, Volume 13, Issue 11, pp 1386-1392
Date: 29 Sep 2006

The Prognostic Effect of Micrometastases in Previously Staged Lymph Node Negative (N0) Colorectal Carcinoma: A Meta-analysis

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Abstract

Background

The prognostic relevance of lymphatic micrometastases in colorectal carcinoma is unclear. To determine the prognostic significance of micrometastases in colorectal cancer, a meta-analysis was performed on all studies, which reported 3-year disease-free survival (DFS) and overall survival (OS).

Methods

Published studies selected for meta-analysis contained sufficient data from which to extrapolate estimates of 3-year DFS and/or OS. From 1991–2003, 25 studies re-examined N0 lymph nodes by serial sectioning and immunohistochemical (IHC) staining or reverse transcriptase-polymerase chain reaction (RT-PCR) assay. Eight studies (566 patients) with IHC detected micrometastases and three (173 patients) with RT-PCR micrometastases were used to determine DFS and OS. Weighted estimates of 3-year survival were combined across studies within each group, and the combined survival estimates were compared across groups using a binomial test.

Results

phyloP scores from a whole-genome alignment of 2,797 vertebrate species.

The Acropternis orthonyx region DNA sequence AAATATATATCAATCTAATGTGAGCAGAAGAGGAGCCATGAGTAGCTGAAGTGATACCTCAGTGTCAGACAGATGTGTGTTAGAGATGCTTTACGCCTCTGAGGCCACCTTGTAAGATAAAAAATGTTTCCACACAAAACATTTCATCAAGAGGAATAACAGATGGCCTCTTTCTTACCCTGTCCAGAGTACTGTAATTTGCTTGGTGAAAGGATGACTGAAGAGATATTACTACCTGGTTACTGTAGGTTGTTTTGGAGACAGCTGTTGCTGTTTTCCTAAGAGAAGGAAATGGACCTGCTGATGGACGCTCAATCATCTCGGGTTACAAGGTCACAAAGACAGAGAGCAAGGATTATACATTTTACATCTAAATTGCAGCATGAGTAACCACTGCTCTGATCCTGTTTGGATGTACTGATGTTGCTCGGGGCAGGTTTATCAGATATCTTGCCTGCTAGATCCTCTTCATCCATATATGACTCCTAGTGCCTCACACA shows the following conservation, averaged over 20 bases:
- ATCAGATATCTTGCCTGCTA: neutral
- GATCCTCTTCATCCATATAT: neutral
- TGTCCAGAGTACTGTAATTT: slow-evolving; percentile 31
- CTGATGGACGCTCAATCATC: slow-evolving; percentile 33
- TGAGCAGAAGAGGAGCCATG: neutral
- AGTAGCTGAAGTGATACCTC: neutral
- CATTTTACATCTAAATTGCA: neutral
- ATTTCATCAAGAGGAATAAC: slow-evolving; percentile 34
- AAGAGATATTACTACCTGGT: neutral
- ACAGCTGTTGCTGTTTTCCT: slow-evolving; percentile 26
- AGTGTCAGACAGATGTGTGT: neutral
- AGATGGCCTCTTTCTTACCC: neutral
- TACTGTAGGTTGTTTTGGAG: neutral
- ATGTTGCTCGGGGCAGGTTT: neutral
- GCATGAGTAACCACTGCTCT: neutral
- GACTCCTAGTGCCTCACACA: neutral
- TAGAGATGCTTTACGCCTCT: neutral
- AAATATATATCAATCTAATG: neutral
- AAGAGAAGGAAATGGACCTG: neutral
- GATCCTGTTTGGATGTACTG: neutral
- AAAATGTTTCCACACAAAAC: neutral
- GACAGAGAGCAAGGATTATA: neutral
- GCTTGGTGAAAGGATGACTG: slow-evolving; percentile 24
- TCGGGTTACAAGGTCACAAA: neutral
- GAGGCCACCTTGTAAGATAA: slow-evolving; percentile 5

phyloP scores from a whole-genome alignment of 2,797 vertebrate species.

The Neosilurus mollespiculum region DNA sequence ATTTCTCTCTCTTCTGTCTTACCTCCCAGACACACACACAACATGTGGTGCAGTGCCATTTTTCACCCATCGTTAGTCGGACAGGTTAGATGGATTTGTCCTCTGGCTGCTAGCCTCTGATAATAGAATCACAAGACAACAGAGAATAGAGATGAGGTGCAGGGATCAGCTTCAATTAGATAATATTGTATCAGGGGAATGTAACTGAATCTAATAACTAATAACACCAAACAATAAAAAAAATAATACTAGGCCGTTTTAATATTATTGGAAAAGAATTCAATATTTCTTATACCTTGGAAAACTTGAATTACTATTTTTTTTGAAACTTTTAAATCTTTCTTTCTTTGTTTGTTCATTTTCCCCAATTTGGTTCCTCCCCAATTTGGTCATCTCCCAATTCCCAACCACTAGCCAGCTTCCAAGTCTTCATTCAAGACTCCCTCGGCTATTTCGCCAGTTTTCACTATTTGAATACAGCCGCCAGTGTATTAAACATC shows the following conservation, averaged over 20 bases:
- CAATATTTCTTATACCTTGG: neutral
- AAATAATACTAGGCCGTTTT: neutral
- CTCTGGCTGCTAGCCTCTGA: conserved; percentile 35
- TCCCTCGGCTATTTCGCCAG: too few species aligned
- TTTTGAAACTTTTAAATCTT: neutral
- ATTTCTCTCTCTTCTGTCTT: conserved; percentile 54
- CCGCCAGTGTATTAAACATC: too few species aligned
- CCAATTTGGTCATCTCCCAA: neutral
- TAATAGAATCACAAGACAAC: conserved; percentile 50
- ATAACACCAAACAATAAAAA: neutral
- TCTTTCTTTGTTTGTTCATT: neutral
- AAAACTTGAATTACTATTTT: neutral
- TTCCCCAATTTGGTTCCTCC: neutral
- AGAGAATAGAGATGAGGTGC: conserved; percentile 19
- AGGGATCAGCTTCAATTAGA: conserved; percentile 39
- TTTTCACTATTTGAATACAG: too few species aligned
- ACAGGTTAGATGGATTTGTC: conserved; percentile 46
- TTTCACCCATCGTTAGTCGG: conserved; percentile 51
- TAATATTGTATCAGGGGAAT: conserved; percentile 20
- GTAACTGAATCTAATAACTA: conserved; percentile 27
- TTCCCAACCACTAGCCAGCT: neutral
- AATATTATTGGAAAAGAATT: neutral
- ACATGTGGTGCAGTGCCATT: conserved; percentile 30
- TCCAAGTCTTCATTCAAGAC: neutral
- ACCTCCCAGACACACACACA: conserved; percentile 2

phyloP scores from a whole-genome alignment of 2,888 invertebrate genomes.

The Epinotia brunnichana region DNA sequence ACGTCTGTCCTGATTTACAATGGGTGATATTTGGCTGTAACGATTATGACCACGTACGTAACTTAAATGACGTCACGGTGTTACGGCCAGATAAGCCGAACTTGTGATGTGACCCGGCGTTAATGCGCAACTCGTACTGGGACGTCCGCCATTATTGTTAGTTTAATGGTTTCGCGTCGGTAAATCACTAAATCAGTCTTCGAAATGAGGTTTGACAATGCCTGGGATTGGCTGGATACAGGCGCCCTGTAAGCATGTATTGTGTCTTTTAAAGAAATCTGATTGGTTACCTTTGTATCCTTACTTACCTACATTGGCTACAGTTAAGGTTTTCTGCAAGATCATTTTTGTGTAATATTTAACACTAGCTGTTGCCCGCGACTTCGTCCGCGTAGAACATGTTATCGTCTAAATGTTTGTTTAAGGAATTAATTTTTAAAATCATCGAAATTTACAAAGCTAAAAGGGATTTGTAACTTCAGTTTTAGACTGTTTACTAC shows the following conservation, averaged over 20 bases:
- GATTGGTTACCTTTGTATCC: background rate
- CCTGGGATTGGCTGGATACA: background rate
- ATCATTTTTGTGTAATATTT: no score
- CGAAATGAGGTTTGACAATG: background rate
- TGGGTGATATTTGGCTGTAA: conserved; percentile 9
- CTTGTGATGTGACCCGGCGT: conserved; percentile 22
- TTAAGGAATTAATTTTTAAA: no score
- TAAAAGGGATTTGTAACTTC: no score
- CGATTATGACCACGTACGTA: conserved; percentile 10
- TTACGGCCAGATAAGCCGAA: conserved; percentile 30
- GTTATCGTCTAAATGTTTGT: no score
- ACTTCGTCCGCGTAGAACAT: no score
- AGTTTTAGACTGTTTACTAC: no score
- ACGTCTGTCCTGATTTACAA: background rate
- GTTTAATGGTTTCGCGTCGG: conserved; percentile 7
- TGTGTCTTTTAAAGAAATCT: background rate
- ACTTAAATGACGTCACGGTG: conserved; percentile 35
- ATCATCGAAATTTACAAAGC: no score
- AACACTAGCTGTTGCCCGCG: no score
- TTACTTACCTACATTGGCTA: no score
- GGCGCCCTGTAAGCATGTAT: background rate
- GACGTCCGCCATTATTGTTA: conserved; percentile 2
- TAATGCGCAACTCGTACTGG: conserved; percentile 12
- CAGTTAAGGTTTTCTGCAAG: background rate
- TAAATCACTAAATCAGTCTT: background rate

Micrometastases were identified in all IHC studies; upstaging, including N1, N1mi and N0(i+), was achieved in 32% (179/566 patients). All RT-PCR studies identified micrometastases; upstaging to N0(mol+) was achieved in 37% (64/173 patients). There was a statistically significant difference in 3-year OS between RT-PCR positive N0(mol+) patients (77.8%) and those for whom micrometastases were not detected (96.6%) (P<.001).

Conclusion

The prognostic value of micrometastases detected retrospectively by RT-PCR is significant in AJCC stage II colorectal patients. Studies utilizing RT-PCR performed a more complete nodal analysis when compared to studies using IHC techniques. RT-PCR may also be more specific for the detection of clinically relevant micrometastases compared to IHC detected cytokeratins. Prospective studies are needed to evaluate the potential benefit of systemic chemotherapy in patients with molecular metastases.

Oral presentation at the 2006 annual meeting of the Society of Surgical Oncology (SSO).